A Message delivered to St. David of Wales Episcopal Church on Luke 6:17-26
Luke’s gospel leaves no doubt that Jesus has come to turn the powers of the world upside down.
When our readings for this liturgical year turned to Luke’s gospel in Advent, we heard the promises of God’s plan through the song of Mary. Upon learning that she would give birth to the Messiah, Mary—an unwed teen in occupied territory—proclaimed that she had found favor with God, that God had lifted up the humble, and fed the hungry, while casting down the powerful and sending the rich away hungry.
A few weeks ago, when we read of Jesus beginning his public ministry, we found him in his hometown synagogue reading from the scroll of Isaiah and proclaiming that he was the one sent to free the oppressed.
And in this morning’s gospel lesson, Jesus offers blessings to “comfort the afflicted” and woes “to afflict the comfortable” as the saying goes.
Most of us are used to hearing the blessings, or Beatitudes from Matthew’s gospel, where there are only blessings for the poor and downtrodden, those who mourn and those who weep. In Matthew’s account, there are no woes for those who appear comfortable, as there are in Luke’s.
In Matthew’s gospel, Jesus delivers the beatitudes to the disciples in the Sermon on the Mount—he has gone up the mountainside and called his disciples to him. But in Luke’s account, the blessings and woes aren’t spoken in the rarified mountain air by a teacher calmly seated with his disciples circled around him.
In Luke’s gospel Jesus had spent the night on a mountain with his disciples, of whom he singled out 12 to become apostles. Twelve who would not just listen and learn from Jesus but would spread his message as well.
In the morning Jesus, the disciples, and his newly chosen apostles head down the mountain to a level place, and people from all over the region come to be healed. Jesus is alive with healing power, and it radiates through the crowd. Word spreads. More and more people come.
Imagine a time without newspapers, TV, or social media news, a time when aside from secondhand conversation, the only way to know what someone said, did, or believed was to find out in person.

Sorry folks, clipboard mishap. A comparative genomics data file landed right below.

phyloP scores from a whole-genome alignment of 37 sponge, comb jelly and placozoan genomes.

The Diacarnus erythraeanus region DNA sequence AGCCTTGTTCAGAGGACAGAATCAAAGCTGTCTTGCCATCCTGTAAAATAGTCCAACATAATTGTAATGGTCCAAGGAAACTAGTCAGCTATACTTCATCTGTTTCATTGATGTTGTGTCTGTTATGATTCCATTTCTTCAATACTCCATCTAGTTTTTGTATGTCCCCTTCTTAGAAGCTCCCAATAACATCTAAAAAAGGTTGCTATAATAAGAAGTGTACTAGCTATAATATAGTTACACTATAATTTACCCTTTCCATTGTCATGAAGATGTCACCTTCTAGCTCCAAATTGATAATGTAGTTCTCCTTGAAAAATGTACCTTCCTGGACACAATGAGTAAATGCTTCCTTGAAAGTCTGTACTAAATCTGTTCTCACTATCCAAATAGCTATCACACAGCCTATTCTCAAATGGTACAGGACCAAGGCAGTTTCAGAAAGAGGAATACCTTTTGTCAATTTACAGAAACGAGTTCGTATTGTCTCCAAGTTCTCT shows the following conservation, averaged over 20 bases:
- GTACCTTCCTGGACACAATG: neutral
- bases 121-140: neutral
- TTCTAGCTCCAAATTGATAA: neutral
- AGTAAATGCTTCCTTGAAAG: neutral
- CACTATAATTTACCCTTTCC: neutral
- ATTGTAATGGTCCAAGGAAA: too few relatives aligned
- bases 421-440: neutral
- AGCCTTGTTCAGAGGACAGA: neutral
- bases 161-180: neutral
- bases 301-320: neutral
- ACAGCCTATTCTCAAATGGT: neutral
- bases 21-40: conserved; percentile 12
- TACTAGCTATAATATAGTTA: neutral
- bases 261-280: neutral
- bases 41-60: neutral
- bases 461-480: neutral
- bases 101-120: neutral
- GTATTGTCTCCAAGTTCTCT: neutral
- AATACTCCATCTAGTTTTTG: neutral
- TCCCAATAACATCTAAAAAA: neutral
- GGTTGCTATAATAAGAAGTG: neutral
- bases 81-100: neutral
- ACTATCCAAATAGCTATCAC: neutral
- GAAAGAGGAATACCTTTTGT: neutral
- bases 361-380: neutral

Imagining that, we can surmise that there were plenty of people in the crowd who came not because they needed healing, or believed in what they’d heard about Jesus, but who came out of curiosity, disbelief, and even scorn.
Those who gathered from towns and villages would have been from a variety of social classes, power, and privilege. And here on the plain, in this level place, no listener is elevated above another. It’s not like going to the Super Bowl with the rich in their private boxes, or club level seats, and the less well-to-do in the nosebleed sections watching the action through binoculars, and the poor, unable to afford tickets listening to radio broadcasts or watching the game at home on TV.
In Jesus’ Sermon on the Plain, the playing field is level, so to speak. The religious authorities and town officials aren’t invited up front. The women and children aren’t herded to the back. Everyone’s view is obscured by everyone else. Everyone is struggling to hear over the noise of each other.
No one is getting special treatment, and the equality of everyone before God is made visible just by that fact.
And then we have Jesus’ blessings and woes themselves. Here is Eugene Peterson’s interpretation in “The Message” Bible:
You’re blessed when you’ve lost it all.
God’s kingdom is there for the finding.
You’re blessed when you’re ravenously hungry.
Then you’re ready for the Messianic meal.
You’re blessed when the tears flow freely.
Joy comes with the morning.
“Count yourself blessed every time someone cuts you down or throws you out, every time someone smears or blackens your name to discredit me. What it means is that the truth is too close for comfort and that that person is uncomfortable. You can be glad when that happens—skip like a lamb, if you like! —for even though they don’t like it, I do. . . and all heaven applauds. And know that you are in good company; my preachers and witnesses have always been treated like this.
But it’s trouble ahead if you think you have it made.
What you have is all you’ll ever get.
And it’s trouble ahead if you’re satisfied with yourself.
Your self will not satisfy you for long.
And it’s trouble ahead if you think life’s all fun and games.
There’s suffering to be met, and you’re going to meet it.